by Dr. Regina N. Bradley | Images by Allison Janae Hamilton
This essay was written in conjunction with Wonder Room, a recent artist session and installation by Allison Janae Hamilton at Recess, a non-profit art space in New York City. Southern Glossary is co-publishing this essay here and in the upcoming summer issue of the magazine.
Heat in Albany, a small city in the southwestern corner of the state of Georgia, is like no other. It bites and splatters itself across the skin, smearing across bodies like invisible paint. Albany heat was as relentless at sunrise as it was at sunset. The heat marked you with uneven tan lines and heat bumps that clumped across foreheads, cheeks, and chins. I am part of the generation where summer vacation meant playing outside in the heat until the street lights started to flicker. My folks kicked me outside or dropped me off at the community pool when I slammed the door one too many times and let out too much air conditioning. I realized early on that playing outside was my daily job. I wore my heat bumps and sweaty shorts and t-shirts like a badge of honor. I found joy in running around my grandparents’ massive yard, running up and down their then unpaved driveway, playing tag with my cousin or friends, or shooting hoops. After a hard day of play, sweat beads glistened at my temples and slid down my back. As the sun shot one last burst of heat to my face as a goodbye, I headed inside the house. At the door, my grandmother would give me a once over with her eyes to check for scrapes or sunburn and smirk. Sometimes her nostrils flared, a sign that she smelled me better than she could see me. “Go take a bath,” she commanded, gesturing to the back of our house. “You smell like outside.”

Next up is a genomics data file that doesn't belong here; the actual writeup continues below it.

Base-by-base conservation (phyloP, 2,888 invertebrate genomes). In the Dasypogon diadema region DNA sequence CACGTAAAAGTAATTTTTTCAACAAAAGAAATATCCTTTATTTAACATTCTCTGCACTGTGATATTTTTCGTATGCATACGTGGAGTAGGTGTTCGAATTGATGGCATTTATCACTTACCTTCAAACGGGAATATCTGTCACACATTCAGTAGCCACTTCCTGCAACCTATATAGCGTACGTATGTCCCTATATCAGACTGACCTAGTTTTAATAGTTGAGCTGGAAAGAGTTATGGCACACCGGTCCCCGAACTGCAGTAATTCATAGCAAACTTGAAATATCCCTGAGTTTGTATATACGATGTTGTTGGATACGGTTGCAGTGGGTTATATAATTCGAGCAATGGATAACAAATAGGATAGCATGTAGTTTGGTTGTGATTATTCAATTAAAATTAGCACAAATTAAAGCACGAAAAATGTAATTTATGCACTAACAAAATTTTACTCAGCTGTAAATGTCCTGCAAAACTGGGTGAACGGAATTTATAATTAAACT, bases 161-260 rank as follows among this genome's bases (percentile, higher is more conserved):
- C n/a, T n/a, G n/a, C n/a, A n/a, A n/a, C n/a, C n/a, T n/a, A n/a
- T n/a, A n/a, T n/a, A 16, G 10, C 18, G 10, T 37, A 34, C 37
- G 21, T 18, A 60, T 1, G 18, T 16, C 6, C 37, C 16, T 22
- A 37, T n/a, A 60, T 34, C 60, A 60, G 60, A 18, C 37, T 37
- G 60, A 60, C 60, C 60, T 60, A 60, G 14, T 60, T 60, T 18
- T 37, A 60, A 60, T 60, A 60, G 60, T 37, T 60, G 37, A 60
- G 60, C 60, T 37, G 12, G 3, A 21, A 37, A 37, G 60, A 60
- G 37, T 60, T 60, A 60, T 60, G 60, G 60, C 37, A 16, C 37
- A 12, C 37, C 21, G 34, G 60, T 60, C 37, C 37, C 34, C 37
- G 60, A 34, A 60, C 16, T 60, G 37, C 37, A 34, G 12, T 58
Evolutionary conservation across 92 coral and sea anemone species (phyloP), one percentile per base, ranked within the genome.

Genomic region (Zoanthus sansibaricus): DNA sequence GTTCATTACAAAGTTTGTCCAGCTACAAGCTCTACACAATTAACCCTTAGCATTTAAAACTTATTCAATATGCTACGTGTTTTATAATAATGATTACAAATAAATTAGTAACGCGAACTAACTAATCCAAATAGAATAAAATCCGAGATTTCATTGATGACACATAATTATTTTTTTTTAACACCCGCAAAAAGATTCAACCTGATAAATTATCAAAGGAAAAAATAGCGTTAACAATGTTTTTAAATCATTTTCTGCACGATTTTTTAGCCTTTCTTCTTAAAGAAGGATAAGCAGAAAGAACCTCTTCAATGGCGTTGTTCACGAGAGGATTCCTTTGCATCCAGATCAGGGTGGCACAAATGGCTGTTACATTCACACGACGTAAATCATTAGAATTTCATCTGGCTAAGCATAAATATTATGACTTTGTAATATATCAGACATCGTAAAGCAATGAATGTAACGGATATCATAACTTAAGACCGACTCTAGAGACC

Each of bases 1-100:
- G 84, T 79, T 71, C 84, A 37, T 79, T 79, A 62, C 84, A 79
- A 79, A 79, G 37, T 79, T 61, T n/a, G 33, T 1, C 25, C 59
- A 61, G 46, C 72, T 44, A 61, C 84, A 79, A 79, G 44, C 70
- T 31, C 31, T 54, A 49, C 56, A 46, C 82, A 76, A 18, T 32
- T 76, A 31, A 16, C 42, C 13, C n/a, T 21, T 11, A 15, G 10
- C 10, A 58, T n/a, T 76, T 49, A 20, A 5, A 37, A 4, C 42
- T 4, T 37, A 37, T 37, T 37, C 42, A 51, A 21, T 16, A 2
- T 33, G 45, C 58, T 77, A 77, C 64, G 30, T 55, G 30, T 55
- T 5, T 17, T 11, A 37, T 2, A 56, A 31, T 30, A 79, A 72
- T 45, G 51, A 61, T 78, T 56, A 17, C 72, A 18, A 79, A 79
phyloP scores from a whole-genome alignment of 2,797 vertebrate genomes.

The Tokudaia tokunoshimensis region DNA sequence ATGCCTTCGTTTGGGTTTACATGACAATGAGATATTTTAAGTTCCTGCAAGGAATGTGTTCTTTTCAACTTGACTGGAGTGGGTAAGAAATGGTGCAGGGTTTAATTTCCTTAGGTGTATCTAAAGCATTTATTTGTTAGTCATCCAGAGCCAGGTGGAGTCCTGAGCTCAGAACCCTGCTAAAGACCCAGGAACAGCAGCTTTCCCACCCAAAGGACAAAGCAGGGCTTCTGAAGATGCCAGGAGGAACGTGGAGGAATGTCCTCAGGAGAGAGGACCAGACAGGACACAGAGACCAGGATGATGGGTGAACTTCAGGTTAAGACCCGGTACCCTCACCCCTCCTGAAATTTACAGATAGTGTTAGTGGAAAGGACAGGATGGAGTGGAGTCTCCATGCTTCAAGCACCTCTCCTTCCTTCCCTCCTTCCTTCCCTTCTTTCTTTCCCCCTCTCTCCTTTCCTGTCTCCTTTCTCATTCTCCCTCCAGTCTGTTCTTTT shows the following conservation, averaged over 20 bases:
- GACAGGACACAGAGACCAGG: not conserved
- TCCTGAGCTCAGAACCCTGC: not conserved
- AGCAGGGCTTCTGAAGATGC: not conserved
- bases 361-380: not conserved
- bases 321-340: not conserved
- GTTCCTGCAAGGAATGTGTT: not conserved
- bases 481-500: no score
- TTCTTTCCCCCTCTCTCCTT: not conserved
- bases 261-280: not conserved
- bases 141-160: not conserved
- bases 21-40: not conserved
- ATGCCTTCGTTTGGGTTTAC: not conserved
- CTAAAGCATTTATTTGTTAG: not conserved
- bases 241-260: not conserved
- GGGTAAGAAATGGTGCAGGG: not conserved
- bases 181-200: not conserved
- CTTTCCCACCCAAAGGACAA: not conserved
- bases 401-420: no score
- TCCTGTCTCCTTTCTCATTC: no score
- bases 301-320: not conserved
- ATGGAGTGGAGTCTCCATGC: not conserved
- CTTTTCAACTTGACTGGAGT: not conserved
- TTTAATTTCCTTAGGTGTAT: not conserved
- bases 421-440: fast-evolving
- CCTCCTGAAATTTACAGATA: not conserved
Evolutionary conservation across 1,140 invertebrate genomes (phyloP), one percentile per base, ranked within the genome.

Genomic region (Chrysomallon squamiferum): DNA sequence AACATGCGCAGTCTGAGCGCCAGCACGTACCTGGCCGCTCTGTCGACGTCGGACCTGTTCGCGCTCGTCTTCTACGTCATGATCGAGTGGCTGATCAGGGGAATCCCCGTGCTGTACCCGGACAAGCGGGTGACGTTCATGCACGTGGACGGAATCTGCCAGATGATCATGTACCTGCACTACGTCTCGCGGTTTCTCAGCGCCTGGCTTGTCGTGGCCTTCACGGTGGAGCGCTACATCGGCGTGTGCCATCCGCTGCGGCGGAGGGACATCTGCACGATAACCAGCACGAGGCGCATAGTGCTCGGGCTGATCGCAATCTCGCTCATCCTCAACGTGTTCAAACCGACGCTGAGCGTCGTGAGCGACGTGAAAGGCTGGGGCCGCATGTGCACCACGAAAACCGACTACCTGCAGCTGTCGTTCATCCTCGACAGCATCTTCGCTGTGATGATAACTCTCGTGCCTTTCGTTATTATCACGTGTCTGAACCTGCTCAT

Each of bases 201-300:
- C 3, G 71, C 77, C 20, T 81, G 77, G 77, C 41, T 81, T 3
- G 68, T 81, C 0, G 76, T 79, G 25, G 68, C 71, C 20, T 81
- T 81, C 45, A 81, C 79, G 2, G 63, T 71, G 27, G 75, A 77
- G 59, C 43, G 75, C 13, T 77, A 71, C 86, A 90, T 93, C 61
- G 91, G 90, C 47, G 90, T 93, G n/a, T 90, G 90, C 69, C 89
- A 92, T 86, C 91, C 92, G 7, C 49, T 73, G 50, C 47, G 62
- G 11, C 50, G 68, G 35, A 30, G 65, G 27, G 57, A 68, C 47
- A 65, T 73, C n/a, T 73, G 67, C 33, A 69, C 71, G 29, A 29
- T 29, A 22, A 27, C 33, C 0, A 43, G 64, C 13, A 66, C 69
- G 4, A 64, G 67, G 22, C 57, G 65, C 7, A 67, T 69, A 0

Chile, I learned early on in my life that in the South a woman smelling like outside was considered a capital offense. Smelling like outside is more than an olfactory combination of sweat or musk. Those two elements simply mean you’re “ripe” or “musty.” Smelling like outside is complicated: I usually needed more than one scrubbing with the “good soap,” the one that was extra perfume-y with a feminine scent like fresh baby powder or roses, to erase where I’d been. Outside clinged to me harder than the heat and smelled like sweat, grass, and trees (in my case pine sap). Some days it smelled like whatever was floating on the wind – rain, cow manure, lime, or car exhaust. Unlike when my grandmother fussed at the men folk in our family about smelling good, ridding me of any association with the outdoors as a black girl was extra urgent. Being marked by the outdoors didn’t stick to them the same way it stuck to me. Black men were supposed to smell like the outdoors, a symbol of pride and work instead of a symbol of shame.